Singing up for free demo tier requires all kinds of age verification bs like $0.33 non refundable deposit of proof of ID for various regulatory reasons since this is a jr highschool targeted site so I will save you the step and look around.

Module 3: Combinatorics Tools he specializes in this so should be a good module it covers graph theory, set theory, prime factors, rotations and reflections, factorials, problem complexity reduction, recursion, case analysis. First challenge is 'Ordered Arrangements' how many permutations of 4 objects can you make in a certain way, dropping the hint you can do it by brute force. The challenge explanation video is a good set up for n choose k, he describes factorials as diminishing choices. He models the same problem with a tree then describes how to just deduce the entire problem is 4!/2.

Module 1: Algebra Basics covers harmonic average, probability, recurrence relations, estimation and everything to do with understanding ratios and fractions. The challenges are all done with pen and paper. The first challenge is 'Fraction Gymnastics', we're asked to multiply 2.5 x 0.25 x 1.333..x 1.2 which since we've seen Wildberger decimal lectures we know how to convert these to fractions and that 1/3 is .333 repeating. After you convert these to fractions and solve the problem he has a series of tutorials explaining the challenge. He gives a short lesson on cancelling. He explains why these fractions were picked, any num/2 is a 0.5 decimal, num/4 is 0.25 decimal, num/3 will be a repeating infinite decimal, and num/5 will be a 0.2 decimal so you can quickly figure out their decimals in the future if confronted with an enormous decimal in a competition. Long division is used to example why 1/3 repeats forever. More challenge problems are given and the 'weekend' challenge problems are AMC10 level.

Module 4: Algebra Tools first challenge is 'Algebra Tricks' a percent question, a store adds 35% to wholesale value, if you apply a 35% off coupon how much do you save off the wholesale price, which boils down to what is 35% - 35%. He shows how to do this (1 + 0.35)(1 - 0.35) which is of course (x + y)(x - y), and tricks to quickly square any 2 digit number like 0.35. The setup for this is quite good, he really is teaching multiple concepts all with a single problem.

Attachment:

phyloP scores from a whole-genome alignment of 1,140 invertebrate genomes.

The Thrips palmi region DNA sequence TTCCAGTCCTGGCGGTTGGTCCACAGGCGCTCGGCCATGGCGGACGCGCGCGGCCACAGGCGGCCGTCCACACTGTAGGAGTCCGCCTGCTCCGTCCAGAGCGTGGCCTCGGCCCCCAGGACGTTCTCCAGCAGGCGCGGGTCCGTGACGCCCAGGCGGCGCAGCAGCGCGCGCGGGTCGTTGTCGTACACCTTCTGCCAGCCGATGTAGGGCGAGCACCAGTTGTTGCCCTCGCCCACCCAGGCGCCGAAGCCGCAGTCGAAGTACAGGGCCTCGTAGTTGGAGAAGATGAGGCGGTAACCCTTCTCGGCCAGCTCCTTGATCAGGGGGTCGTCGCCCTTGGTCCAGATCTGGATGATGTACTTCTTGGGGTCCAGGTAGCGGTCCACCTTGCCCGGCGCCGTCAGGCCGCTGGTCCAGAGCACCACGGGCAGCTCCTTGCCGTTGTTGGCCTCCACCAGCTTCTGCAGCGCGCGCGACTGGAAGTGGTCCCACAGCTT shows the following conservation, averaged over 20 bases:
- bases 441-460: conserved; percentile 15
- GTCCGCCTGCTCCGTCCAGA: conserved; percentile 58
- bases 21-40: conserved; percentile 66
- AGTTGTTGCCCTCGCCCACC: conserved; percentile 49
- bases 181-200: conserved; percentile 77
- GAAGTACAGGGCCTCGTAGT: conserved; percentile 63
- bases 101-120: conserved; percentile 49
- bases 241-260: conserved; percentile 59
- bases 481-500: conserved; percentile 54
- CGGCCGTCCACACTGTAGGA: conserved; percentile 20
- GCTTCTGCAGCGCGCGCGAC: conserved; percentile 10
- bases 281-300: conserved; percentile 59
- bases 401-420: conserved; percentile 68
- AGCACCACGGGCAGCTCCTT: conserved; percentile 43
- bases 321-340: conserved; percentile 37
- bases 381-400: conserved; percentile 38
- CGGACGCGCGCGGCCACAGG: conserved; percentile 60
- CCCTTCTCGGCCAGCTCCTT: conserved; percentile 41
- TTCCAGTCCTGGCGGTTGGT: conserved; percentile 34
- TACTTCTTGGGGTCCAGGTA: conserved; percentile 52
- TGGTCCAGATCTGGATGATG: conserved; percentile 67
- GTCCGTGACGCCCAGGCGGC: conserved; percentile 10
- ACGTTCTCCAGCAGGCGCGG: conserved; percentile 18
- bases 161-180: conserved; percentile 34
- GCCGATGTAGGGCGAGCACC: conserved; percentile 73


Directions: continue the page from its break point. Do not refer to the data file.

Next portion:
Module 5: Number Theory Tools contains mainly topics you find in a first year 'intro to proofs' style course. One challenge question is "How many squares less than 10,000 are congruent to 1 mod 10?" and this is easy to answer after you see his explanations. I don't remember learning any of this when I was in middle school.

Should you do this if you aren't in Grade 7? Maybe, some of those AMC10 problems are pretty difficult and I know plenty of adults who wouldn't be able to figure out the decimal to fraction challenge let alone adding up all the squares from 1 to 100 in the Number Theory Tools module. Tao's book *Solving Mathematical Problems* contains some similar competition tools or you could buy the Art of Problem Solving series books if you wanted but I find Poh's style here is superior in every way. There is of course the Don Knuth series *The Art of Computer Programming* if you want hard problems with solution explanations to try everyday.

The university level competition is the Putnam and he recommends the book *Putnam and beyond* Razvan Gelca, Titu Andreescu which flipping through it has a good crash course chapter in probability.

### Expii.com

This is his free site however the original Expii looked like this https://v1.expii.com/grandmaster but you won't for some reason find that listed anywhere on their main page, and all the practice problems are gone too. The original concept was Expii is a personal tutor to fill missing gaps in the prereqs dependency chain though since this part of the site disappeared off the main page I'm assuming it's depreciated and being replaced with Expii solve.

### Live sessions

Every Friday from 4:00pm – 5:00pm EST has a live session of the same content aimed at highschool competitive algebra and geometry where you can ask him anything, for example in 07/08 Wed stream he shows how to solve \(3^{x^2 - 2xy}\) = 1 where x^{2} = y + 3, we can do this too because we've read Tao's book but he always has some interesting optimized method being a national olympiad coach, like solving nested absolute values with case analysis.